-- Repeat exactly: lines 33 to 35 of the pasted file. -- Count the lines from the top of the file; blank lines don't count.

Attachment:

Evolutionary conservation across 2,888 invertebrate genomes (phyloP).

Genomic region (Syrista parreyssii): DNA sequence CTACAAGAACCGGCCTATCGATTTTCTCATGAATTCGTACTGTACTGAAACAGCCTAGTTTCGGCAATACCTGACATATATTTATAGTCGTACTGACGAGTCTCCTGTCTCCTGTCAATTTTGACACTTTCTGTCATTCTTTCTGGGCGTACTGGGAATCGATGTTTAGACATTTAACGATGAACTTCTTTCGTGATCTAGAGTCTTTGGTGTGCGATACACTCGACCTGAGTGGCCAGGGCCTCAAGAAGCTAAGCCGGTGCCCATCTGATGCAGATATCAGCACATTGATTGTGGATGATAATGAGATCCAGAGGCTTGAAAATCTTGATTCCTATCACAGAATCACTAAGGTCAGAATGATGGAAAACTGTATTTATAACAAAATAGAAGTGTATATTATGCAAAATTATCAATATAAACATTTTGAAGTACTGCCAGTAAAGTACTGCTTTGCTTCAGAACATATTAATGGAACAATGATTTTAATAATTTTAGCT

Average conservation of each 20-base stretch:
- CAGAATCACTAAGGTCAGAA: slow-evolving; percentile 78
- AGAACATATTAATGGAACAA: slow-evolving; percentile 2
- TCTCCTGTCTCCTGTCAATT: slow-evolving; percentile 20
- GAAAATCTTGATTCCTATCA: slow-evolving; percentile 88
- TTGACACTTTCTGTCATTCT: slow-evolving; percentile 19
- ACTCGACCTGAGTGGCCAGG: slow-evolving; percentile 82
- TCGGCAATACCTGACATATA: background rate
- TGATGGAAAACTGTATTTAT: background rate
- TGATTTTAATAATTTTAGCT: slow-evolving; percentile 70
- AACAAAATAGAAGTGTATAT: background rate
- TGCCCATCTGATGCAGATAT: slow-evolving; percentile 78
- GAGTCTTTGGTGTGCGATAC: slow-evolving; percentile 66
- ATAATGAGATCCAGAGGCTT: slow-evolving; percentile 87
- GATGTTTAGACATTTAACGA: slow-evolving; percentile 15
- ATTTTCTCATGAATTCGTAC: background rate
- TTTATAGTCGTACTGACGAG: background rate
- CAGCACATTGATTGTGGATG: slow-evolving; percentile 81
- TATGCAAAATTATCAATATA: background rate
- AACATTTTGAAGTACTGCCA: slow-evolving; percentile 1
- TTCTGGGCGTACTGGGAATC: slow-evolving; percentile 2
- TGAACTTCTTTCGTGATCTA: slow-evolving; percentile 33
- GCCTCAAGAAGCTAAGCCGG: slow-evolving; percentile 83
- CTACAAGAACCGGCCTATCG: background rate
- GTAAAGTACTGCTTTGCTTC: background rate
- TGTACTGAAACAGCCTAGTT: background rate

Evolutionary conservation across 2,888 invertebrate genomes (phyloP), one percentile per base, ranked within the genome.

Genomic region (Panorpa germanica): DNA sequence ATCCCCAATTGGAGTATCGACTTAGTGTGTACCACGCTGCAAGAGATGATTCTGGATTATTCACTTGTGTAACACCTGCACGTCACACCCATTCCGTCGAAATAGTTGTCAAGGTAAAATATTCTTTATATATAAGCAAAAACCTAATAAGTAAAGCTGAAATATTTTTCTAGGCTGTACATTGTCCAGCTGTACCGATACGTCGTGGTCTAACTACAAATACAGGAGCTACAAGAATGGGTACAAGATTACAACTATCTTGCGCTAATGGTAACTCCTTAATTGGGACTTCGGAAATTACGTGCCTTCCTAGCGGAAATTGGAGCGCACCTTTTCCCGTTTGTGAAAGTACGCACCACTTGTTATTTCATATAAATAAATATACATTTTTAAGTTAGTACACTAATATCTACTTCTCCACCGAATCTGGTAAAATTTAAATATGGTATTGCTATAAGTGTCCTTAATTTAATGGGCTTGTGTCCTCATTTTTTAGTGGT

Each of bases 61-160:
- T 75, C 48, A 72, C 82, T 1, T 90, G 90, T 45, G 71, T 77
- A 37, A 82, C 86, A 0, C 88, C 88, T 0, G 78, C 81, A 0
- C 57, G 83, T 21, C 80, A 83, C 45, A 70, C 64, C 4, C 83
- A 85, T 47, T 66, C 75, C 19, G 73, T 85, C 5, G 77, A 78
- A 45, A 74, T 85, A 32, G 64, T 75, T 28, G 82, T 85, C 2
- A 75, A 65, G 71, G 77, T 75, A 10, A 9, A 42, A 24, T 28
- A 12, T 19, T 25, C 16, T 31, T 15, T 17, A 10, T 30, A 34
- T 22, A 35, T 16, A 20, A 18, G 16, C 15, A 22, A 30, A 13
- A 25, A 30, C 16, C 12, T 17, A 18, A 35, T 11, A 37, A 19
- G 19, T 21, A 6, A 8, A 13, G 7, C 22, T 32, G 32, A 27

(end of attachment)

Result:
- A 37, A 82, C 86, A 0, C 88, C 88, T 0, G 78, C 81, A 0
- C 57, G 83, T 21, C 80, A 83, C 45, A 70, C 64, C 4, C 83
- A 85, T 47, T 66, C 75, C 19, G 73, T 85, C 5, G 77, A 78